Tuesday, November 9, 2010

"Iron Man, Iron Man, Just a Guy in a Big Tin Can."

(Uhhh... Before I begin my Iron Man post: In comic-related news, the word is out on some of the cast of the new Spider-Man movie. Martin Sheen will play Uncle Ben, and Sally Field will play Aunt May. In the original Spider-Man titles, Aunt May and Uncle Ben were, like, old people. Really old people. And since I'm old enough to remember Martin Sheen as a struggling young actor, and Sally Field as the teenaged "Gidget" in the TV series of the same name... Lord, do I feel old now!)

Last time, I told how I "discovered" the Marvel Comics Group as a child in the early to mid-1960s. This time, I'm focusing on one of my favorite characters from their cast of characters, the "invincible" Iron Man!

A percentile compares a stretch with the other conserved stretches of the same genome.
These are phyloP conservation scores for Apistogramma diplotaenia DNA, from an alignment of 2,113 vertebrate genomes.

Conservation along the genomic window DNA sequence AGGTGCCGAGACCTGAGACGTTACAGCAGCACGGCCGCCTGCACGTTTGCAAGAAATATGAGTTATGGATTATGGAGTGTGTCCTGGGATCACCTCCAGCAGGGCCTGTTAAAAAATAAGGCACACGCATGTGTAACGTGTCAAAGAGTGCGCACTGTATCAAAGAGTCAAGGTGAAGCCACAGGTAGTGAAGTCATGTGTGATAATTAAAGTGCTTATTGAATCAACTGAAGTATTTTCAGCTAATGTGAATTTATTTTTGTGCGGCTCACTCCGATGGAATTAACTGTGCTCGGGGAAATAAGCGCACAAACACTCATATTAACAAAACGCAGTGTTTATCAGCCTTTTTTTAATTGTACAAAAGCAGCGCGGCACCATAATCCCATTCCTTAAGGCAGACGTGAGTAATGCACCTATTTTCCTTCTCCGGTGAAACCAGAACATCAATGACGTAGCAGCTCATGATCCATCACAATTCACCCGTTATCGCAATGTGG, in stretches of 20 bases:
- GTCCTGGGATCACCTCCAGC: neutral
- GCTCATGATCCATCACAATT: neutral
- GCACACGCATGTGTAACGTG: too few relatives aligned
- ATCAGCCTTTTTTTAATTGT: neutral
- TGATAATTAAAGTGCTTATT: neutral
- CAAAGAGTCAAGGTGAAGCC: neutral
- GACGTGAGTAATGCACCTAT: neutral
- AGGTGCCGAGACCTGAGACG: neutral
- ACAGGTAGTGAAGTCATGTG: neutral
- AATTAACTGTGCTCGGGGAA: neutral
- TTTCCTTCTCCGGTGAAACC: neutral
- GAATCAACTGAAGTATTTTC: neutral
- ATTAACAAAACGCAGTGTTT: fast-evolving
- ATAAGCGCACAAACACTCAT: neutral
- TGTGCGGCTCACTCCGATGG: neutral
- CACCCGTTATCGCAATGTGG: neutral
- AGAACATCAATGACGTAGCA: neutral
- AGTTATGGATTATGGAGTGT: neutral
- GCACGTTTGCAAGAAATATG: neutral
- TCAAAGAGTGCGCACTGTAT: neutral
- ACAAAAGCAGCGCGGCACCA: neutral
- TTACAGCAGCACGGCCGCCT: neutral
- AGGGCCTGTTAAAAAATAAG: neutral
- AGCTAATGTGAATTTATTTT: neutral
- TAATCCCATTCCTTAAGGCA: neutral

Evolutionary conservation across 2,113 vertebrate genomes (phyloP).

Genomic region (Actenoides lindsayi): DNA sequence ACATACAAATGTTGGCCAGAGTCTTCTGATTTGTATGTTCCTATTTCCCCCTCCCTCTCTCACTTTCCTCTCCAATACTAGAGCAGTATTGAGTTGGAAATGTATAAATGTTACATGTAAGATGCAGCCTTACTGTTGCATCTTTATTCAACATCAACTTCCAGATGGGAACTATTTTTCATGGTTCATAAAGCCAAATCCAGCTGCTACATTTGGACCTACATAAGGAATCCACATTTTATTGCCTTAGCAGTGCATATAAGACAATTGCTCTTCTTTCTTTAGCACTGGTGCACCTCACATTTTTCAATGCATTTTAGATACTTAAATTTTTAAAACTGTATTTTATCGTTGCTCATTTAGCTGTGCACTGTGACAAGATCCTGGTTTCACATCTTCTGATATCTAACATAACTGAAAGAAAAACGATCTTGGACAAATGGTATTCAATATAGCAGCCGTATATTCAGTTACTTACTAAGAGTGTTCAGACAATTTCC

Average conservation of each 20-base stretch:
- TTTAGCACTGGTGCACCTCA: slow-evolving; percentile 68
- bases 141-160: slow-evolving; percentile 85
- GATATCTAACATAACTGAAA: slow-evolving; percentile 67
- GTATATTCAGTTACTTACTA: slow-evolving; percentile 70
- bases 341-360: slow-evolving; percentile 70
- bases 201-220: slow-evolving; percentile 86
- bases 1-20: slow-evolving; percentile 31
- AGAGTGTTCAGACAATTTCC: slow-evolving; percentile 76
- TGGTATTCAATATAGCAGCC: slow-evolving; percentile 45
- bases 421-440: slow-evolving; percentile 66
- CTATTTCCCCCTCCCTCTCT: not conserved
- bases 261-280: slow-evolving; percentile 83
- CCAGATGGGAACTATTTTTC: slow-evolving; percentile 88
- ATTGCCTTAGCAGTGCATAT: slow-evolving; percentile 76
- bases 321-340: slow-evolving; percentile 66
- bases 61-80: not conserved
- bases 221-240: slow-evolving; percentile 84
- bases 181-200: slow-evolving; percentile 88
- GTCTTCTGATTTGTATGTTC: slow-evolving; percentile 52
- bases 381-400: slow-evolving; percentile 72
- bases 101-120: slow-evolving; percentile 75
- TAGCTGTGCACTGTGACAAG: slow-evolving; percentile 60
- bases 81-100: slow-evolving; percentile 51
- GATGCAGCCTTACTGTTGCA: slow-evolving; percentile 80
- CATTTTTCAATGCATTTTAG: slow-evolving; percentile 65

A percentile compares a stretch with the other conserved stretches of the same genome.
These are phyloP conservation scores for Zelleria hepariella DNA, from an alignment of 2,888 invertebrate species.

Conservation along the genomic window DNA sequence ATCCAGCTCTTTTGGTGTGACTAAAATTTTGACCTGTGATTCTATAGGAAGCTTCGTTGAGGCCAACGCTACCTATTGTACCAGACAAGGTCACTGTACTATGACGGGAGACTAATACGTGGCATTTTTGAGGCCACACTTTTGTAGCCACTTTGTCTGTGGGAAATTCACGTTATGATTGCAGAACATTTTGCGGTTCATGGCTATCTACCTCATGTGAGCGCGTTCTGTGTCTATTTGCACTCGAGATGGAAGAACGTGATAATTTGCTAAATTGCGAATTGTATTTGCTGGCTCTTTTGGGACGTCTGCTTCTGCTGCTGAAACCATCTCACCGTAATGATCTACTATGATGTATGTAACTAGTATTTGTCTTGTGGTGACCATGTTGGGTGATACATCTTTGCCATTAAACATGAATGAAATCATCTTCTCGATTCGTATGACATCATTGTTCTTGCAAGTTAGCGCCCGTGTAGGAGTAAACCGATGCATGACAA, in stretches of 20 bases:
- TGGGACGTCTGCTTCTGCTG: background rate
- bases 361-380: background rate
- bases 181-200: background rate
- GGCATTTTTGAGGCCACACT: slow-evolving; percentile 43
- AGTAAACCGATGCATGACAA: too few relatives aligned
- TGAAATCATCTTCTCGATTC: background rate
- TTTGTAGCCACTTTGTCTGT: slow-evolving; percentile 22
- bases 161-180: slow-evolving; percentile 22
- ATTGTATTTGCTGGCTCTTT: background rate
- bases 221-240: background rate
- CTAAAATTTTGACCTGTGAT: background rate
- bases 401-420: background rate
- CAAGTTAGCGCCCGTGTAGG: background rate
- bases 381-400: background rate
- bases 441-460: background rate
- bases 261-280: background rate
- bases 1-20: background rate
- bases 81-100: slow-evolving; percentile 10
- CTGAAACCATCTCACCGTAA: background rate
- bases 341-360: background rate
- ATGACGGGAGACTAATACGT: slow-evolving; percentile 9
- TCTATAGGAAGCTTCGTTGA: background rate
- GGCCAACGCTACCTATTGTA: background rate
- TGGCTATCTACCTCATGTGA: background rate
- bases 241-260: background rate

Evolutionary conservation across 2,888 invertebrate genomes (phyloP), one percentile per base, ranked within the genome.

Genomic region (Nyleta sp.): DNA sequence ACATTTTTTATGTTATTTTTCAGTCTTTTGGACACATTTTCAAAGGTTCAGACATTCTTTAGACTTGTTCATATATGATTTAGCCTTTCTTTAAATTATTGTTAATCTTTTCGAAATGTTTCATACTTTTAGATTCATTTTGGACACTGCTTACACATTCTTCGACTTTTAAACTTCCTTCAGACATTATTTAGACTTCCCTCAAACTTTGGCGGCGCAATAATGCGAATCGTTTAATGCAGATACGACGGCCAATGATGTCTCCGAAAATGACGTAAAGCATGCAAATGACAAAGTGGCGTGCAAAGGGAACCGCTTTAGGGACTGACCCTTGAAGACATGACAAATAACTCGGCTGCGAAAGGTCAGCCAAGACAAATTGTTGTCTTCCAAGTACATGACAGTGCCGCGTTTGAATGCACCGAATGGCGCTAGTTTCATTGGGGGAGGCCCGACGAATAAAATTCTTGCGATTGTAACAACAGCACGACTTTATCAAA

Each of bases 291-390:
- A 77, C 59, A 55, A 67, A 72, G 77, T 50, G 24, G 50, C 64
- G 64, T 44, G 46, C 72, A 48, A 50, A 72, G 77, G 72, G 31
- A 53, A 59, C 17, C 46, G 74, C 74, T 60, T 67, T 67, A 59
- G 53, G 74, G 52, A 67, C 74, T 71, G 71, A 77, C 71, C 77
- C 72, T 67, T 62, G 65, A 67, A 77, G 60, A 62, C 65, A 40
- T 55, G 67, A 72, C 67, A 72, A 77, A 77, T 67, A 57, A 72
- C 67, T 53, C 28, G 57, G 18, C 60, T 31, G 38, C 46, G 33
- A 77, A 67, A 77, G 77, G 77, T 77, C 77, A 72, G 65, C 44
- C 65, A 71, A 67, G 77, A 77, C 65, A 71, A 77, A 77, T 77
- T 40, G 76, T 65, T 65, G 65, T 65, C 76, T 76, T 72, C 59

I could go on and on a great length about Iron Man -- come on, fellow babies, you know I could -- but I'm going to try my best to keep this post filled with more Iron Man cover-scans than my own ramblings. You're welcome.

Iron Man first appeared in issue #39 of a Marvel comic called Tales of Suspense, a title which up until then had been devoted to science fiction and supernatural stories. Tony Stark (based on billionaire Howard Hughes) became Iron Man in Vietnam, after his heart had been severely damaged by an explosive device. Briefly, the chest plate of what was to become his Iron Man suit was what kept him alive.

In Iron Man's second appearance, the story began with Stark lamenting to one of his many girlfriends that people seemed afraid of this new superhero, Iron Man. She suggested it was due to the depressing grey color of his armor, and further opined that if he were to change it to gold, like a "knight in shining armor," people would react more favorably. Tony replied to the effect of, "You know, I wouldn't be surprised if Iron Man himself came up with the same idea." (Wink, wink.)